We all know that it's a bit difficult when creating a title for a series, but what's even more difficult is creating a title for a series that makes absolutely no sense - and that's where Strange+ comes into play.
Strange+ is a 2002 gag manga series that was originally written and illustrated by Mikawa Verno. The manga was serialized in Ichijinsha's Monthly Comic Zero Sum and gained attention within the shoujo community. As of 2014, the series consists of thirteen volumes and is currently ongoing. It wasn't until recently that studio Seven decided to turn Strange+ into an anime series, which first aired this January.
The anime series focuses on protagonist Takumi who is the head of a private detective firm. As impressive as that may seem, the firm only consists of three interesting employees: Masamune, a muscular individual who enjoys Sailor Moon and seeks to possibly be a gravure idol; Miwa, a busty female who, according to the opening theme, can fight just as well as Natsume Maya; and Kou, a character with murderously violent leanings who seems to be obsessed over his brother Takumi. All in all, the series is very similar to Scooby Doo, only not so much. Interestingly enough, each episode typically runs a little over three minutes, which adds to its erudite humor.
In today's society, there's usually some sort of label, tag, or warning on every CD, DVD, and video game sold, and anime's no different. Maybe that's why Mikawa Verno added the "+" in Strange+, to show his potential audience that his series is a little more bizarre than the average gag series. Let's explore.
In episode one itself, the viewers are exposed to the typical trope of a girl running with toast in her mouth, an opening that looks like it belongs in Tenjou Tenge, an enraged Masamune raising his power level, a “Benjamin Franklin” cosplayer asking for help, a thief named "Rusty Nail," a three second moment dedicated to theatrical poses... (take a breath... now let's continue) flying butts, a treasure chest secret route, explosive shiny butts, a destroyed mansion, and much more. All within 3 minutes.
Episode one focuses on a short story, while adding a lot of random scenes that viewers never saw coming, which makes it likeable. Viewers may need to watch the episode a second time in order to soak it in. Fortunately the series adds something different to the table, making it a little more distinctive than other simulcasts released under Crunchyroll's winter 2014 line-up.
Episode two does a fine job in revealing each characters personality, while still sticking to a short story, alongside random acts. Viewers are able to see that both Takumi and Kou are in need of anger management classes; Masamune's skills in referencing lines from Sailor Moon; and Miwa's double personality. Judging from their odd actions and personality, it's hard to imagine how the detective firm would act around normal society, which is typically what they're assigned to do when they "guard" their client around town... although something tells me that the client will be scarred for life after being forced to smell Takumi's foot. Now that's strange.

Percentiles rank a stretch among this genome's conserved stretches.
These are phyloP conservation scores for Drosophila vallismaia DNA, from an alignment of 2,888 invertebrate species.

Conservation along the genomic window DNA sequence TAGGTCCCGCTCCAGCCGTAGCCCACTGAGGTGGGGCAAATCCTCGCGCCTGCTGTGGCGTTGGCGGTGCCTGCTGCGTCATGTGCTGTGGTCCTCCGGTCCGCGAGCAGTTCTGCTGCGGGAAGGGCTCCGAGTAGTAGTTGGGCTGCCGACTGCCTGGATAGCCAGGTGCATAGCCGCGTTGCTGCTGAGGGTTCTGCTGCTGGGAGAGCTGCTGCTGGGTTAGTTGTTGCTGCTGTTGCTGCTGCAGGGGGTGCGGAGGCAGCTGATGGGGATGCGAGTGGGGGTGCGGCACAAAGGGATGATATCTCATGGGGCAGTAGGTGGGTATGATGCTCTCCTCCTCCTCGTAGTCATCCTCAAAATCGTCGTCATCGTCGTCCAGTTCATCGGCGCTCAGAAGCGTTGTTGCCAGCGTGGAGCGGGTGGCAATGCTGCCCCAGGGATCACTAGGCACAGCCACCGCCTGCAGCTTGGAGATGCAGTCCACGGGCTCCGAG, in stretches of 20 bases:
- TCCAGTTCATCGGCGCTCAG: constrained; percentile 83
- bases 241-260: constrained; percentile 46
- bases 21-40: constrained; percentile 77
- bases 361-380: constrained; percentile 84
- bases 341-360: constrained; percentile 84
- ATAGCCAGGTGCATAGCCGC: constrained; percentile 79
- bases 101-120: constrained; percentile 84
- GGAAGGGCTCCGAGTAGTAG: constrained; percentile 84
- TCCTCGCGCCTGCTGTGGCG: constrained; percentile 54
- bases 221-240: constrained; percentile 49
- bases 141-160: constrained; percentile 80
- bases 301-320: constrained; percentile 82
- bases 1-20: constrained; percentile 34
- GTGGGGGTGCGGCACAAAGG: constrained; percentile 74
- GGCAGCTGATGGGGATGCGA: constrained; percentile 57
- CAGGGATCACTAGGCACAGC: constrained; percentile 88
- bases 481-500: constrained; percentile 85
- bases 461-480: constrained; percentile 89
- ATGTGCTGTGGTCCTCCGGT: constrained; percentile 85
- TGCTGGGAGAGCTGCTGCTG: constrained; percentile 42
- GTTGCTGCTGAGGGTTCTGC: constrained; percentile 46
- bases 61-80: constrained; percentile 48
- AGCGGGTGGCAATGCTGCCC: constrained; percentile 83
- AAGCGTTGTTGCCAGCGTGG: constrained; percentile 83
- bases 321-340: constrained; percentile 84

Let's not even mention the the image still that was featured on episode two. Viewer Discretion is Advised; this show is strange.
With an anime series having a run-time of three minutes per episode, there shouldn't be room for too much error - but there is. Oddly enough, the animation for episode three was quite different than the animation used for previous episodes, which is unfortunate. The animation used in episode one and two were of a higher quality, consisting of brighter colors and detailed features among the characters and environment. Yet, the animation used for episode three was rather poor, inconsistent, and generally felt "off". Try to imagine the animation style of Hunter x Hunter (2011) being converted to the animation style used in Durarara!! - that's almost as disturbing as the aforementioned picture still. The animation style was so horrendous that I'm still trying to figure out if Miwa wasn't included in this episode or if she was the female who looked very similar to Johnny Bravo - only more terrifying. In addition, the story and humor wasn't the same. It seemed more of a parody gone wrong of Strange+ than the actual Strange+ from episodes one and two. Hopefully the series will stick to one type of animation style and a consistent format. If not, then the series may just transition from "strange" to "weird" in no time.
After watching episode three I'm not sure how I feel about Strange+ anymore, but if you enjoy explosive butts, anime references, a fast-paced series and an Ishida Uryuu cosplayer in the opening theme, then you'll love Strange+!
You can currently watch Strange+ in streaming form via Crunchyroll.